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English teachers from around the world gather at University


Shobhana Jaishi Pandey speaks to student Katie Koller, Senior in Dietetics about Nepal.

“Akwaba.” In English it may look like a jumble of letters, but in Cote d’Ivoire, which is the Ivory Coast, the word means welcome.

Amongst a group of people from 17 different countries, the word was everywhere.

On Monday, the International Democratic Education Institute, the Office of Multicultural Affairs and the Northwest Ohio World Affairs Council co-hosted an event welcoming 17 English teachers from different countries to the University to discuss the importance of education in other cultures. Each speaker, a fellow of the Teaching Excellence and Achievement program, spoke about their homelands.

The countries varied from Algeria to Yemen, from Ukraine to Iraq. The fellows all welcomed listeners and told them stories of their countries and answered questions.

Christopher Frey, an assistant professor in the college of education and co-director of the program, and Krishna Han, an assistant directory for the diversity education program and a member of the Office of Multicultural Affairs, said this was an important event for the University and the community.

“My main focus is building ambassadors,” Han said. “I hope that when these teachers return to their home countries they tell their students and their friends and family that America is not what they thought.”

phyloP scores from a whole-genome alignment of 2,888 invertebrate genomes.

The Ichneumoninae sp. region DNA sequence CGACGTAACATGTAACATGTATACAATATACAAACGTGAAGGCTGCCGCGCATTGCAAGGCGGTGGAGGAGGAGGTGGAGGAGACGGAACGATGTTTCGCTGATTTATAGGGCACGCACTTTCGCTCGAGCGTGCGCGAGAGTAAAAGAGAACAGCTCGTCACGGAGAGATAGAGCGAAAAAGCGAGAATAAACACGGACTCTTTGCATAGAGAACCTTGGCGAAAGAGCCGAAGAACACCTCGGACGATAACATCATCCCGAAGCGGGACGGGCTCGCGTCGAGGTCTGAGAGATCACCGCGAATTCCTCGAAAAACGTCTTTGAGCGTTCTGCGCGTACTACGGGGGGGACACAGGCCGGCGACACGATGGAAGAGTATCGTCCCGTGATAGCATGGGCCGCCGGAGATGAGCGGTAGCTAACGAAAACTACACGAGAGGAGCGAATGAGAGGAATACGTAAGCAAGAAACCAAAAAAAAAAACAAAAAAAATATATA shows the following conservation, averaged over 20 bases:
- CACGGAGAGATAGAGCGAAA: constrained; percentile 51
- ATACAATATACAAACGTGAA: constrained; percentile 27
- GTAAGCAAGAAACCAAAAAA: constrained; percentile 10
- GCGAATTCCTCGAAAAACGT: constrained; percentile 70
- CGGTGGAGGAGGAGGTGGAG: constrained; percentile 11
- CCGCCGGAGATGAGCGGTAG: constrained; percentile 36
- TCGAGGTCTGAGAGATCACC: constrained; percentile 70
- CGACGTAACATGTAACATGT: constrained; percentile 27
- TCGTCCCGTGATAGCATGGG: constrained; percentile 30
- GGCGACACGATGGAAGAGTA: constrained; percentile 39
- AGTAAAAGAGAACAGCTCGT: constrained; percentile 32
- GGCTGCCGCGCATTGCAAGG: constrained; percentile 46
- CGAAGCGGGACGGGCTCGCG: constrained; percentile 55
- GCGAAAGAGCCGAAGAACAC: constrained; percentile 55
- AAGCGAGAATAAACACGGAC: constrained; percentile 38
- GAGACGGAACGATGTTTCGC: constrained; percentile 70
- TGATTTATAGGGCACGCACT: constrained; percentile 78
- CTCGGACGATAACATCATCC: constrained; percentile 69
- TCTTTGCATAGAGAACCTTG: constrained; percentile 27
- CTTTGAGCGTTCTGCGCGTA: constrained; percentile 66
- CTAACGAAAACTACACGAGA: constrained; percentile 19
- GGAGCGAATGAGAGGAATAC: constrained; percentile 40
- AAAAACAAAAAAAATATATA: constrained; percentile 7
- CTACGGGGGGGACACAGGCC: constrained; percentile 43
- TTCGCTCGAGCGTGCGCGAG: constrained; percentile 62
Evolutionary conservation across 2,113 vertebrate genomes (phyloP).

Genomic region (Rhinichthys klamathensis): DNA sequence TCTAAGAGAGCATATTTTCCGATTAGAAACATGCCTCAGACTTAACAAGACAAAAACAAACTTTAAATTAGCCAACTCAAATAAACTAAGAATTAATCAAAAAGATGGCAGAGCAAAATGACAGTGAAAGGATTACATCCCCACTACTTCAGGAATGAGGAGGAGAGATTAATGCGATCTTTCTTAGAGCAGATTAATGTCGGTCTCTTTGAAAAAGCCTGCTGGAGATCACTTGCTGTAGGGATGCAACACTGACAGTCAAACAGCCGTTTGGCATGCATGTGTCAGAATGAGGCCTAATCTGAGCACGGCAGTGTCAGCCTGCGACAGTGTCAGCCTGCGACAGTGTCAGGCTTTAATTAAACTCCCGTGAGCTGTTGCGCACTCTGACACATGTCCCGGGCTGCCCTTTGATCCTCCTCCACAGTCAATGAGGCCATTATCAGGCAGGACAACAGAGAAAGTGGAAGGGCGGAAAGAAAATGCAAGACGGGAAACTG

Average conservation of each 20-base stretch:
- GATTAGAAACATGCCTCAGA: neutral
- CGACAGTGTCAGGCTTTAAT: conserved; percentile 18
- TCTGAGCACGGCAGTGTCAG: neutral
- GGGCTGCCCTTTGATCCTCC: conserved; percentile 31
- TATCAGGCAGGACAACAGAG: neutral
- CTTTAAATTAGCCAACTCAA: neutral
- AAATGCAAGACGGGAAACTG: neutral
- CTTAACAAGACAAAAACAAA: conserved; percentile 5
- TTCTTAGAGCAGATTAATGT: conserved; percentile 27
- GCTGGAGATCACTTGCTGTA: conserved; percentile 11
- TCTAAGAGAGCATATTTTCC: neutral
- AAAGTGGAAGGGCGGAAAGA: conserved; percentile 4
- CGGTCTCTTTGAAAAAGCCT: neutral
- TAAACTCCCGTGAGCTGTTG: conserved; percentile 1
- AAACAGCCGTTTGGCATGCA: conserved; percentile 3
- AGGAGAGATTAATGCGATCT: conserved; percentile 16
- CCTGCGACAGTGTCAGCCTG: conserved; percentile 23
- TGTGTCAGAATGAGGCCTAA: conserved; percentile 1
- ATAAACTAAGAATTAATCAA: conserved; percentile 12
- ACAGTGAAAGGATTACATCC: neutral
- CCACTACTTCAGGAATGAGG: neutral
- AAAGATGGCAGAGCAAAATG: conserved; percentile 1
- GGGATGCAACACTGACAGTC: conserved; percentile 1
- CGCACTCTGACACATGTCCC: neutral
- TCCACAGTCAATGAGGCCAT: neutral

He said he hopes both the teachers and the event attendees will gain a more positive outlook on other countries.

“I like that people really meet people,” Han said. “Like when you hear about Iraq [in the news], it’s less of a negative thought and instead more like ‘I know someone from Iraq.’”

Many of the teachers said this program was an opportunity for them to experience a new culture and to help others learn about their culture.

One woman, Ossoko Tro, from Cote d’Ivoire had a small hollowed gourd on her table and shared its importance.

“In my country, this is a bowl from which we drink water,” Tro said. “It is also a symbol of hospitality.”

Tro said when there is a guest, it is customary in her country to offer them a guard as a sign of welcome. She also said the gourds come in larger sizes and are used for soaking rice and making food.

The national language of Cote d’Ivoire is French, but Tro said she speaks to her students only in English.

“I cannot express the feeling I have when the students use English for a specific purpose,” Tro said. “It is good practice for them when they use it outside of the classroom.”

Habiba Mohammed, from Nigeria, said her classroom was much different than the classrooms here in the United States.

“We have over-population in our classes,” Mohammed said. “And most of the students that actually have a desk, don’t have writing material or reading materials.”

Mohammed also said that there are less opportunities for teachers, like herself, to take part in educational programs. However, she said she did not feel that disadvantaged.

“The little I know and the little I am getting from the media, I am becoming better,” Mohammed said.

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